The Poor Knights Crossing is a race built on respect.

Respect for the land, respect for the ocean, respect for the local community and its Maori culture, and respect for the cluster of hallowed islands from which it takes its name.

So for race director Tim Eves, the structure of this year’s event was a simple one.

“It’s time for the paddlers and the paddling community to pay back these sponsors who step up every year and help us out.” He says.

Tutukaka, the home of the iconic race on New Zealand’s idyllic north coast, is a town that relies heavily on tourism.

The Poor Knights Marine Reserve, where the 24 kilometre paddle either begins or finishes, is regarded as one of the world’s best diving locations.

The ecosystem is incredibly unique. Home to an abundance of marine life, it’s believed the island was formed some 11 million years ago, its volcanic origins creating breathtaking rock formations, cliffs and caves.

In fact, if the conditions are right, the race itself starts inside one cave that is said to be the largest sea cave in the southern hemisphere.

Above the water, the island is untouched – no one is allowed by law, and by local culture, to set foot on it.

But with the COVID-19 pandemic, visitors have been few and far between.

That’s why Eves is returning any profits made from this race in September back into the local businesses that sponsor it – an easy decision to make.

“Well if you ask my wife you might get a different answer mate,” he laughs.

“It’s always been a community event for me, but this year I think it’s even more important we give the local community a hit out of it.”

“If I was charged retail price for everything, it would make the race impossible because the mere cost of it would blow you out of the water.

“But all of the local operators climb on board every year and give us a heavily discounted price to use the boats to run the event.

“My plan this year is to get enough money to pay those operators their full retail price to try and get some money in their coffers.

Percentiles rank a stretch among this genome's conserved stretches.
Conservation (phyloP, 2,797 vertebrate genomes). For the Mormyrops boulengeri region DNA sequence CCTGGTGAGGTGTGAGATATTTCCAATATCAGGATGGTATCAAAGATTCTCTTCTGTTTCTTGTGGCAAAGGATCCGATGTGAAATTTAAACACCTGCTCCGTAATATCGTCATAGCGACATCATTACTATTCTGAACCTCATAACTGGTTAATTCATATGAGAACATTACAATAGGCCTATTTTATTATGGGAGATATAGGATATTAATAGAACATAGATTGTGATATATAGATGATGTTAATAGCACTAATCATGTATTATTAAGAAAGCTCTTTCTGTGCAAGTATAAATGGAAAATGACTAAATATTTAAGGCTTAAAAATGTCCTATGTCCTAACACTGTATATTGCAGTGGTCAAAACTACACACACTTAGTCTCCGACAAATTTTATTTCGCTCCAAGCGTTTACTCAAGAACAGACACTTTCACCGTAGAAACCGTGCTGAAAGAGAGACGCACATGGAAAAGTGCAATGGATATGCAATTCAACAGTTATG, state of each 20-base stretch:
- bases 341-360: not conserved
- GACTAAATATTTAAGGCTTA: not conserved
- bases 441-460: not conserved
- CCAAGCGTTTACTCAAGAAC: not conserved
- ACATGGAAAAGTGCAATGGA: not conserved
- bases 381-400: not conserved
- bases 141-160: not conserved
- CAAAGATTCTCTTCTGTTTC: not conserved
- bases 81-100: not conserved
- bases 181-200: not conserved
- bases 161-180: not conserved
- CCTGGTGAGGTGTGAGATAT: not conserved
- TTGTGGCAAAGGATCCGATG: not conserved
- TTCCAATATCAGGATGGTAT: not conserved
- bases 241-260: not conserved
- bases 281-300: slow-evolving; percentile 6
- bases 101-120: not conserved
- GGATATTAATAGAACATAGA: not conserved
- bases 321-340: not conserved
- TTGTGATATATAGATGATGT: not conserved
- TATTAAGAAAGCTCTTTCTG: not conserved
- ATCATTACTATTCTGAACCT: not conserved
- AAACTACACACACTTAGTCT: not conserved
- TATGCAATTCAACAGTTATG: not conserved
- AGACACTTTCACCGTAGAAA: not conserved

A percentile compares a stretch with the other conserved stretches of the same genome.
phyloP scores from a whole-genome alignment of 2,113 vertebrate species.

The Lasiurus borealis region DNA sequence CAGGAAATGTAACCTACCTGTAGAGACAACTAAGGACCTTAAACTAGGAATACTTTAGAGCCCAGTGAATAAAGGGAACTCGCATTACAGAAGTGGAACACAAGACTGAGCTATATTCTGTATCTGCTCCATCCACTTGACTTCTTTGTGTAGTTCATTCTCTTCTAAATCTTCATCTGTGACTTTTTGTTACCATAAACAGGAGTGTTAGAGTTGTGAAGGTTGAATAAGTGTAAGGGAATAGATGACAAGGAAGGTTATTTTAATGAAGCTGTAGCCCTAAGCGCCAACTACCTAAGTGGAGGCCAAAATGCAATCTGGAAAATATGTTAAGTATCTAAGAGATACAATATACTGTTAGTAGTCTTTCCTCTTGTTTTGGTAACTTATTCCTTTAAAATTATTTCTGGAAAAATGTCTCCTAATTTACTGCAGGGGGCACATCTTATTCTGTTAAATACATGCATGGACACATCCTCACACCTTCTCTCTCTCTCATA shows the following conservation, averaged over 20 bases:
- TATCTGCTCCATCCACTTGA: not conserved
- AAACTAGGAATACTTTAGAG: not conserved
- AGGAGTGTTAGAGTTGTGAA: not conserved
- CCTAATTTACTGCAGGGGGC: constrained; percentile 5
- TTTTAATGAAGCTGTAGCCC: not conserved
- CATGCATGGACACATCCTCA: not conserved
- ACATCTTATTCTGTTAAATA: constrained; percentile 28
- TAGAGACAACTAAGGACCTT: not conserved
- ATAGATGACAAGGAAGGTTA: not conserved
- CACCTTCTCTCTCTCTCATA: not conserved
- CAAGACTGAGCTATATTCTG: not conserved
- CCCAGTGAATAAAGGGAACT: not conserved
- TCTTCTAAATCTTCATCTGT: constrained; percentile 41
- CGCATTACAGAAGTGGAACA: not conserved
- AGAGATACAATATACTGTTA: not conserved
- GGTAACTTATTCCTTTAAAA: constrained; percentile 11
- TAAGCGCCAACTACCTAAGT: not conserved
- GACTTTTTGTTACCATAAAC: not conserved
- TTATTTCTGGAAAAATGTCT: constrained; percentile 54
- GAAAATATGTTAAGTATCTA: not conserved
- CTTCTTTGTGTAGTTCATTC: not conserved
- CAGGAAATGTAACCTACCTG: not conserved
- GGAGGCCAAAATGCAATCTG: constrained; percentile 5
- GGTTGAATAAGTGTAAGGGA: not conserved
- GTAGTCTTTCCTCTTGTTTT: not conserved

“I’ve always tried to use local businesses and local people as part of the event infrastructure and event sponsorship.

“Even down to things like the t-shirts. It’s another five bucks a t-shirt to stay local rather than go to China and order something cheap.

“But I’ve always done that because I think the pay-back is that you get loyalty from the people who see this event in their backyard.”

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The Poor Knights Crossing may not be the biggest race in the world, but some of its previous winners are among the sport’s elite – Dean Gardiner, Michael Booth and Mark Anderson have all made the trip, and loved the experience.

As does Tutukaka itself.

“It is a small community with a local feel, and the race is one of the highlights of the year out here,” Eves says.

“Just from my point of view, my sister and brother-in-law own the two restaurants in Tutukaka. My close friends runs one of the main dive tour operators in Tutukaka.

“Lots of family and friends are interlinked throughout, it’s a very close community anyway, but we all get a bit closer every year.”

There is one obvious hurdle that’s also standing in the way of that happening in 2020 – COVID-19.

Given New Zealand’s low infection rate, organisers are hopeful it will go ahead unaffected, and the impending open border arrangement with Australia could even help boost competitor numbers.

“We just made a decision to forge on and hope for the best because you just don’t know what’s coming over the horizon anymore,” Eves explains.

“Now it looks like there’s a bit of light at the end of the tunnel, so we may as well shoot an arrow for that light and hope for the best, really.”

And he doesn’t have to look far for inspiration to make it happen.

“You can’t live on the coast and not cast your eye to the ocean and see the Poor Knights Islands out there.

“It has a sacred spot in the community’s mindset here. It is a very, very special place with some extremely rare and special aspects to it.”